Kards - Early Access Review

Kards - Early Access Review

Quick Glance - Early Access Look at Kards by 1939 Games- Buy This Game Now! (Especially since it’s free to play!!)

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  • Platform: Steam

  • Players: 1 with Online multi-player

  • Achievements: In-Game Achievements, but no Steam Achievements

  • Steam Trading Cards: No

  • Controller Support: No

  • Retail Price: Free to play w/ In-App Purchases

High Level Premise: World War II in convenient card form.

Graphics/Style: Very clean. Card art looks as though it was all taken from period poster art. If not, then the current artists did a great job recreating it.

Music/Soundtrack: Very sparse. You get the sounds of planes flying in when you deploy them, grunts when the infantry moves in, appropriate gun fire…but that’s mostly it.

Story: None to speak of. It’s a pure PvP battle game.

Replay-ability:Pretty high. It’s a collectible card game so every game is different

Time Commitment: A typical game only takes 15-20 minutes

Value: You get five 40-card decks for free just by playing through the tutorial levels. You can combine factions to build your own custom decks. More cards can be purchased either through in-game gold attained for meeting goals or you can spend real money.

Favorite Element: The ability to cross factions.

The British engaged in battle against the Japanese.

You know, except for everything terrible they’ve done…Facebook can be good for some things. For example, I never would have heard about this game without seeing the promoted app every 6 posts on my wall. After finally getting sick of it and blocking it, I thought “Hmmm, a World War II Collectible Card Game? Sounds intriguing.” And off to the Steam store I went.

At its heart, Kards is a riff on the familiar Hearthstone formula. You get a deck of 40 cards and start with no energy (in this game called Kredits). Each player starts with a stronghold with 20 life. If you run out, you lose.

Every turn you accumulate 1 Kredit that you can use for various purposes. Every card has a Kredit Kost…errr cost that must be paid to cast it. You get to choose where in your support row each unit may go. This helps with abilities such as Guard that protects adjacent units.

A Zero strafing Cherbourg

Some units have an attack cost as well which is a nice twist on the formula. You just can’t empty your hand every turn because you may not have the resources required to attack as well. At least not early on. Eventually you’ll have enough Kredits a turn to pretty much do everything with reckless abandon.

The biggest difference in game play between Kards and Hearthstone is the addition of a front line. The front line is an area between each player’s support line. Most troops must be in the front line in order to attack the opponent stronghold. This adds an extra layer of strategic maneuvering to the game. It also allows for airplanes and other ranged attacks. It’s this extra tug-of-war element that really sets the two games apart for me because in many other aspects, they feel and play very similarly.

The presentation of Kards is a big plus for me. The game takes place at a wooden table with era appropriate weaponry casually sitting on the table. I find the mental image of two generals causally leaving their handgun or grenades on the table while they play a card game humorous. Card art is beautiful and era appropriate. The only artist I could find attached to the game is Aviation artist Robert Taylor. All of the art is great and truly gives the game that World War II era feeling.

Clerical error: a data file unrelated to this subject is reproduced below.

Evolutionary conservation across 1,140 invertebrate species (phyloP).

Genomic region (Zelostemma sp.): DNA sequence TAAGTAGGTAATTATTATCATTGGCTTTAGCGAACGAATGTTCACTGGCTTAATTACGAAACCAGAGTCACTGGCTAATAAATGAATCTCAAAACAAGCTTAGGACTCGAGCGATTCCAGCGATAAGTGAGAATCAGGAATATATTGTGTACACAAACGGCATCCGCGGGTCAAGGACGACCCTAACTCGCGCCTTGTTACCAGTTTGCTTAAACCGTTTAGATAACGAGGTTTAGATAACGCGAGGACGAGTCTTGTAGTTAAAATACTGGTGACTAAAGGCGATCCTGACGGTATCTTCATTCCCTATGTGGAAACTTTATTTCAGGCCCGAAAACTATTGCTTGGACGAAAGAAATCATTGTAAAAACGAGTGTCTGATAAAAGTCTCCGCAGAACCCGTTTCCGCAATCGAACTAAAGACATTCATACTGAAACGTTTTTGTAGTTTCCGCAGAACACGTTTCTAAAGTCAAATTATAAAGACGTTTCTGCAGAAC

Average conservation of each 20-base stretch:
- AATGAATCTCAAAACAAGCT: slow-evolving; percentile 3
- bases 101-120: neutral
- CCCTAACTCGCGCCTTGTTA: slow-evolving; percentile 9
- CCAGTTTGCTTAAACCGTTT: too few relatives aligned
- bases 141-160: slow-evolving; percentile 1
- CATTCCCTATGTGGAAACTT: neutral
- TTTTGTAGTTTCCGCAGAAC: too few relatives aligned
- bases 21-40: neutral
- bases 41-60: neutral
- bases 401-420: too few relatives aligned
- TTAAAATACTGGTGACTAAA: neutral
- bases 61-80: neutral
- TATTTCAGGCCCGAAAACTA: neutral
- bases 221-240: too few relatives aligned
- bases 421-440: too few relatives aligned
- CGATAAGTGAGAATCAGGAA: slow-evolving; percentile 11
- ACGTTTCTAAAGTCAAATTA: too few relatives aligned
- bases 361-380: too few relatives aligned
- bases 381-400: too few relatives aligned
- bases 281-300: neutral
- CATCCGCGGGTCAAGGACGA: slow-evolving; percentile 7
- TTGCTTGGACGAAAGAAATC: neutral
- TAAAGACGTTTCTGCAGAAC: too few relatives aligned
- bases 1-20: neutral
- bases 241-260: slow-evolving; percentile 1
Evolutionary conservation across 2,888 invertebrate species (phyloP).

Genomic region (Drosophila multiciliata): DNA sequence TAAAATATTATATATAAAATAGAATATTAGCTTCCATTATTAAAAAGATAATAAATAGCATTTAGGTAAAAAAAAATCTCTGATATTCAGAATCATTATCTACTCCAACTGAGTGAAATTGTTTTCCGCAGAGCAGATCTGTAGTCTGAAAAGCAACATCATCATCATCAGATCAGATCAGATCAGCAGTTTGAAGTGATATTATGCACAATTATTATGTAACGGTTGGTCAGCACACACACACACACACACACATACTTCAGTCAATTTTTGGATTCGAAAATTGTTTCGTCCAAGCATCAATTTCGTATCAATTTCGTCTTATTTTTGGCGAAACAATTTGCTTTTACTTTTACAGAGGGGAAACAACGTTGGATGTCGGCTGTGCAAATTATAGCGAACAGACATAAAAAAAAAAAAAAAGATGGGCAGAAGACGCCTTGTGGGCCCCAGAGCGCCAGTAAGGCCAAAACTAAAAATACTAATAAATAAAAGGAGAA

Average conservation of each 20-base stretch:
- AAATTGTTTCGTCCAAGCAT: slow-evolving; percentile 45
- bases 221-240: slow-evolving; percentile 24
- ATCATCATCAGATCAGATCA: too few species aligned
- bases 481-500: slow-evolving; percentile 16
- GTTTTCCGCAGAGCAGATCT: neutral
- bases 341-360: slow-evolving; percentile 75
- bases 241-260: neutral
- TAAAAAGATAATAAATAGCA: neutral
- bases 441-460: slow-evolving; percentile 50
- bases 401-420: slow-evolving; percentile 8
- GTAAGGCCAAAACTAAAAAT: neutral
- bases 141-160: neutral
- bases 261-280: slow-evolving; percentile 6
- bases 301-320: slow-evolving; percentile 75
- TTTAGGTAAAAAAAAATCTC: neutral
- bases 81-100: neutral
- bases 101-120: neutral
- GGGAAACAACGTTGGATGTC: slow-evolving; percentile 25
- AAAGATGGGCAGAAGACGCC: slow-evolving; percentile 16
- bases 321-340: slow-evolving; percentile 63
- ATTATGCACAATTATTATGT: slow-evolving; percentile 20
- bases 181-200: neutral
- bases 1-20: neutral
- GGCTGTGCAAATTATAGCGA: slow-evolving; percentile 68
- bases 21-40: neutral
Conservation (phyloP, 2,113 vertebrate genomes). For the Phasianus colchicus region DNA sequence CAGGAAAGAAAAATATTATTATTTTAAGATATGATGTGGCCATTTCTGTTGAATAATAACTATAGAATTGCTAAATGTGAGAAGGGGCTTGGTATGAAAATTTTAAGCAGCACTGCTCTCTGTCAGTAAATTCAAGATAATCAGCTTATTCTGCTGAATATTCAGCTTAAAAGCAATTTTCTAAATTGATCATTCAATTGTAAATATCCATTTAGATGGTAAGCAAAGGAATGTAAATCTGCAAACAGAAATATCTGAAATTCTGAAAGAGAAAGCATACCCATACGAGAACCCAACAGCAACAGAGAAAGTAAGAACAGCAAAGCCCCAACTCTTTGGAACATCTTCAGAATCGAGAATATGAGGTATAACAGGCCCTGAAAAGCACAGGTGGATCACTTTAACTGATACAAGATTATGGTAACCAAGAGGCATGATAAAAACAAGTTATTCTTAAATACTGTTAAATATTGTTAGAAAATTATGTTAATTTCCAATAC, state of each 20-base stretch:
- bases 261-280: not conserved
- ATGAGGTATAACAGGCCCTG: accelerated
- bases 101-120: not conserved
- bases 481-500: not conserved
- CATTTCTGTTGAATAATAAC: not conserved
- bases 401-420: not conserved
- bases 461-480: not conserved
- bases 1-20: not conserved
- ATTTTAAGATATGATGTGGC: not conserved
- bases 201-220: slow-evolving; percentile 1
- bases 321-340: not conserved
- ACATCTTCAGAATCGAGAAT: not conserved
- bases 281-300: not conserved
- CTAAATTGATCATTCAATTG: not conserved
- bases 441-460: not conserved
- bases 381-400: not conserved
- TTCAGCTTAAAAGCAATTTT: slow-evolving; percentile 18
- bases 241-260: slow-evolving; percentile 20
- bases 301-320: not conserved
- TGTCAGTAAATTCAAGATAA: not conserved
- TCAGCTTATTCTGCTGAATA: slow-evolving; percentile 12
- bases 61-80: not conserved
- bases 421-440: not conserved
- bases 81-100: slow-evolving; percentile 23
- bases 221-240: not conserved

There are other small touches like the airplanes cards flying over to attack the opponent, and explosions when something gets destroyed. With all the great visuals, it’s not a resource hog. It plays extremely well on my 8 year-old Dell Latitude laptop (much better than Hearthstone, if I do say).

The Germans taking down the Russians

The biggest downside for me is that at the time I’m writing this, there is no solo-mode campaign. It seems like in a war game that a scenario driven campaign would be a given. I hope there is something like that in development. Once you get through the AI tutorials, all you can play is 1v1 matches.

The deck building interface works well. You can have a 40 card deck in Kards. A deck may be comprised all of one faction, or you may splash in up to 12 cards from another group. I’m currently playing a deck that focuses on the Kamikaze pilots of Japan, mixed with some of the financial strength and tank power of Germany. If you want to mix the USA and Japan together though, you certainly can. This may strain historical realism, but in game terms it works incredibly well to bring diversity to the game. It could lead to interesting tournament formats.

As with many Free-to-Play games, there are ways to spend real money for more cards. Single 5-card packs of Kards can be bought for free using in-game gold you get for winning games, and ranking up dozens of achievements. You can buy bundles of Kards for actual money if you want. I know people will (especially as real-world physical items are starting to roll out for the top players), but for casual players there’s no real need - matchmaking is rating based, so you should *usually* get matched up with players at your relative skill level.

Overall, I was pleasantly surprised by Kards, and I am excited by the potential. I really hope they consider a single-player / offline mode. Plus, the game is free…how can you go wrong? Download this one today. Then come get blown up by the mighty army of Japermany (the name of my deck).

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